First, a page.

"We are incredibly pleased that, in accordance with our planned growth strategy, the roll-out of our international route network is now gaining real momentum and we are fulfilling our promise to the people of Africa to democratise air travel across the continent. We look forward to bringing the benefits of affordable, high-quality air travel to the people of Zambia"
On the first 12 months of fastjet operations, he added:"It is extremely exciting to be celebrating fastjet's one year anniversary and we are immensely proud of our achievements over the past year.
“It is not only the hard work and dedication of our people that has made our first year a success, but also the overwhelming support of our passengers and the Tanzanian government, whom we would like to wholeheartedly thank.”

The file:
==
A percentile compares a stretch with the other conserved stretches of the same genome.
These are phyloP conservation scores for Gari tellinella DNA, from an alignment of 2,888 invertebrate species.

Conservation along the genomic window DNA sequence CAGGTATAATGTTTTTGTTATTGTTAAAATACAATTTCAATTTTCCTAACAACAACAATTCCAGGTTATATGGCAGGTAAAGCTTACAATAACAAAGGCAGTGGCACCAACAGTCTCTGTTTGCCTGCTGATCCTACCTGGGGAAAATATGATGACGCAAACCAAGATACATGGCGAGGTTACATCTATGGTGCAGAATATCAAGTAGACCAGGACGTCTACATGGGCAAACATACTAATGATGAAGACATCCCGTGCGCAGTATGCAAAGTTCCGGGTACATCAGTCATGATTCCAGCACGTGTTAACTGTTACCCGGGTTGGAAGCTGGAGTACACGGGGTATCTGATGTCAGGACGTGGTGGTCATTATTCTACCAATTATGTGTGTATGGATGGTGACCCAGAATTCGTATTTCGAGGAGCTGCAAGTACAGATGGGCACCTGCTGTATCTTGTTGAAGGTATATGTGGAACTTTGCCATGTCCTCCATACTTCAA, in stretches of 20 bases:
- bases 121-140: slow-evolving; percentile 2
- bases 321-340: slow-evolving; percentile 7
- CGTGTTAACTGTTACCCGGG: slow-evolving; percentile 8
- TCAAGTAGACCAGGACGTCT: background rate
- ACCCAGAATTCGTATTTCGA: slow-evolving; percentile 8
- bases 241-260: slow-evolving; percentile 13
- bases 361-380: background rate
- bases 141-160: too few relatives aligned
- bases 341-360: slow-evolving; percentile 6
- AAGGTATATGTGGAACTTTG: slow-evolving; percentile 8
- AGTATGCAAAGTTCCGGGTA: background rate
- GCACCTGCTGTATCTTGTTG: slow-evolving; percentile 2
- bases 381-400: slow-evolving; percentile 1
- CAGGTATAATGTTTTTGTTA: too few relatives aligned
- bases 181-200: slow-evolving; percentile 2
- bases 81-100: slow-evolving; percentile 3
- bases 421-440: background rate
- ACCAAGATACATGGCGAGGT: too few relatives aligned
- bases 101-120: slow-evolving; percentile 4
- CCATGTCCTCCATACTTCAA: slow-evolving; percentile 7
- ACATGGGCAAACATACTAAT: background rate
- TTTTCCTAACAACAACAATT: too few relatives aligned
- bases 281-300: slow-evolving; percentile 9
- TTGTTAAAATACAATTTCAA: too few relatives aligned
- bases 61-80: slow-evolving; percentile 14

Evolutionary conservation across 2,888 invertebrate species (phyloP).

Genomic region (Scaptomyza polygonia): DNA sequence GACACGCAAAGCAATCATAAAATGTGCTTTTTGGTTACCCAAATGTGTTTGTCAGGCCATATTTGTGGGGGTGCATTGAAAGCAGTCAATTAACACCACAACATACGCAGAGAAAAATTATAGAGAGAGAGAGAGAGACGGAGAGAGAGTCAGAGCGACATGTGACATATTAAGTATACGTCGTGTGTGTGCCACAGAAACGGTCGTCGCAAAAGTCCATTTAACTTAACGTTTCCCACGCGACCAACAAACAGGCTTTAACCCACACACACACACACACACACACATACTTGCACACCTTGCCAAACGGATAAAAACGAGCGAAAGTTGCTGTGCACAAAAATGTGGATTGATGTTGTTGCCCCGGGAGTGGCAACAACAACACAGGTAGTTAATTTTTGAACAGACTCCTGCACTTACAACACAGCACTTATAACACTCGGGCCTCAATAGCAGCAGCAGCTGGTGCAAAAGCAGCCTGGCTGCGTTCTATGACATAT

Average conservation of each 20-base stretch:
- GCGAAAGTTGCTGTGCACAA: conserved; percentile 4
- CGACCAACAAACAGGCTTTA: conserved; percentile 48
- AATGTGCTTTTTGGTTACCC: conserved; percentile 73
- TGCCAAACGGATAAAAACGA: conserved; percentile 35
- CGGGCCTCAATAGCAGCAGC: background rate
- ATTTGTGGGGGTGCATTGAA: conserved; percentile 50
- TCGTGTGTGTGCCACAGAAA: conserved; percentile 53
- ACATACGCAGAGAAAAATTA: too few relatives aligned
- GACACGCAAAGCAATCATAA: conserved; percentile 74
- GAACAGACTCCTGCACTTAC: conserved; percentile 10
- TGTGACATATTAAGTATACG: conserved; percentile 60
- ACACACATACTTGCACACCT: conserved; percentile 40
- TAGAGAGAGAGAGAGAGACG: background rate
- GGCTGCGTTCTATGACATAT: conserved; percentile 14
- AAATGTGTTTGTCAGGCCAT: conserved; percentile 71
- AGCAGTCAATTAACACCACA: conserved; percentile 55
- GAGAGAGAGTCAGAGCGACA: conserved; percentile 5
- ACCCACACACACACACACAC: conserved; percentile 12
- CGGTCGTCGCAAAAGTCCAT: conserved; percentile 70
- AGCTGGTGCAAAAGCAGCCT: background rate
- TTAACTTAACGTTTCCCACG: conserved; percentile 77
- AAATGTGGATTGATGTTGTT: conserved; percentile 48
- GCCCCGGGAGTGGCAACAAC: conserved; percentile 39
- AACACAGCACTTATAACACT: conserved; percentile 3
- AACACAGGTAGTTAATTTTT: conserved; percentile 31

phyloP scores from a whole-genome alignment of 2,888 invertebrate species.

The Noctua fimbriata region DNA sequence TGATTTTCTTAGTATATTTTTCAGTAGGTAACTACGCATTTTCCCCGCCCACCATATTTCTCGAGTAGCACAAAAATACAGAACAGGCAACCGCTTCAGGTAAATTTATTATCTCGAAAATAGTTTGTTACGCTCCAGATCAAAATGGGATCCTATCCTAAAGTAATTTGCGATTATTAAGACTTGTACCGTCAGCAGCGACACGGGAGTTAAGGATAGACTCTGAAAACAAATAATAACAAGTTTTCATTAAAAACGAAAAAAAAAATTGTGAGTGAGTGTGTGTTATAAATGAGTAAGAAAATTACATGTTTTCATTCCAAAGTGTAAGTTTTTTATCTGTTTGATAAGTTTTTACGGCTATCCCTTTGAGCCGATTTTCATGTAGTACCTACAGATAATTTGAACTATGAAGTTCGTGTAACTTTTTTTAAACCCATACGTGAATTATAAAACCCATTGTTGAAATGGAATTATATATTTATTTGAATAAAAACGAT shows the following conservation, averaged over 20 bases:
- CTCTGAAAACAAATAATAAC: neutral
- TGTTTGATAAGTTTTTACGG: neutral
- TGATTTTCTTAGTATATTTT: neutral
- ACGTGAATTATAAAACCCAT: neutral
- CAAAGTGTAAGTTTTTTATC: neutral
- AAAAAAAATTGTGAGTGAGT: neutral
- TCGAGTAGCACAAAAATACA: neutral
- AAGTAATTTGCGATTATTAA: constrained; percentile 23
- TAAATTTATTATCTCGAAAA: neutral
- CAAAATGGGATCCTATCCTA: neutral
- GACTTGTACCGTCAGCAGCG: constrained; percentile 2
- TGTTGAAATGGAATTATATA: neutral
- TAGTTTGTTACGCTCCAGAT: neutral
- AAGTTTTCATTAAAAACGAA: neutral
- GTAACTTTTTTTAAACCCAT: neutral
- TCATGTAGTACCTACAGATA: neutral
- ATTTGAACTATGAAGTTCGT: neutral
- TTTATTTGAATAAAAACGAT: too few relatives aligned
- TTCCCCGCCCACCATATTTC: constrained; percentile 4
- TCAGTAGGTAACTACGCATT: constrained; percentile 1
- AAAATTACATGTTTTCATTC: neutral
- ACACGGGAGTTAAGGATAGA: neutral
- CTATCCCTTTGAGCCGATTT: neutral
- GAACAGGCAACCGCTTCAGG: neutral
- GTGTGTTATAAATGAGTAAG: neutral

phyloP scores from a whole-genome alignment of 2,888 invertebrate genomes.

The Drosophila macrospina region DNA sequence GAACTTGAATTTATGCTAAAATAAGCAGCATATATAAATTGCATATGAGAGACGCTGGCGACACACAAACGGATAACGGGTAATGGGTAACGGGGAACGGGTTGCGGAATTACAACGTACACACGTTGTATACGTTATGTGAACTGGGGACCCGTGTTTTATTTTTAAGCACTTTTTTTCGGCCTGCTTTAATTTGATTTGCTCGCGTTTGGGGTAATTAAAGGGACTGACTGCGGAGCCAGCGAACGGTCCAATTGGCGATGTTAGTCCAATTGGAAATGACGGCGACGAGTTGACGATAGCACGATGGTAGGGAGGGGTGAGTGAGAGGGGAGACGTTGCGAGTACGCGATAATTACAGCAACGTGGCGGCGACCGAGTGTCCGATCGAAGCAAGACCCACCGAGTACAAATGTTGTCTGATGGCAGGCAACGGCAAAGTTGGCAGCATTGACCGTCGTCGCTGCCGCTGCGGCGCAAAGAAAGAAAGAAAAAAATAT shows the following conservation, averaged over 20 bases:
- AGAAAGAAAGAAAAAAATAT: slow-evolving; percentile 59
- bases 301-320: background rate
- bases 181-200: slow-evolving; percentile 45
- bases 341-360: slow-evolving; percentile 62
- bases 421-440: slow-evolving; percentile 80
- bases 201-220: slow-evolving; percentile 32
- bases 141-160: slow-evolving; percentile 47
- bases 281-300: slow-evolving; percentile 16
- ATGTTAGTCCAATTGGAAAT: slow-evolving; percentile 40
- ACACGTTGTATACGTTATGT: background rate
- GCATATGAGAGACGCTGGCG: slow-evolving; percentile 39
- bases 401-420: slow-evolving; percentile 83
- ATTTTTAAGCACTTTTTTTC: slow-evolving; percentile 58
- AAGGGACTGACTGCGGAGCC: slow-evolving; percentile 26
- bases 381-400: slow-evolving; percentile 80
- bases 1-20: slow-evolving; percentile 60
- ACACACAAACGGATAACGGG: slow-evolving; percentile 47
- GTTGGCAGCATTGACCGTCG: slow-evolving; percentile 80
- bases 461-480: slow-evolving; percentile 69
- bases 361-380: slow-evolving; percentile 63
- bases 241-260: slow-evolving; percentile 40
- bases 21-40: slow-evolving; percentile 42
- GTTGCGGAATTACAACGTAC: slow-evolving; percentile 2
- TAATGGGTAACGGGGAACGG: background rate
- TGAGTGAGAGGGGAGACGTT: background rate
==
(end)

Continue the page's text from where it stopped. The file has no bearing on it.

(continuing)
The airline has carried over 355,000 passengers throughout its domestic network in Tanzania and internationally to Johannesburg in South Africa.
G7 Summit guide: What it is and what leaders hope to achieve
Unless you’ve had your head buried in the sand, you’ll have seen the term ‘G7’ plastered all over the Internet this week. We’re going to give you the skinny on exactly what the G7 is and what its purpose on this planet is ─ and whether it’s a good or a bad collaboration.
Who are the G7?
The Group of Seven, or ‘G7’, may sound like a collective of pirate lords from a certain Disney smash-hit, but in reality, it’s a group of the world’s seven largest “advanced” economies ─ the powerhouses of the world, if you like.
The merry band comprises: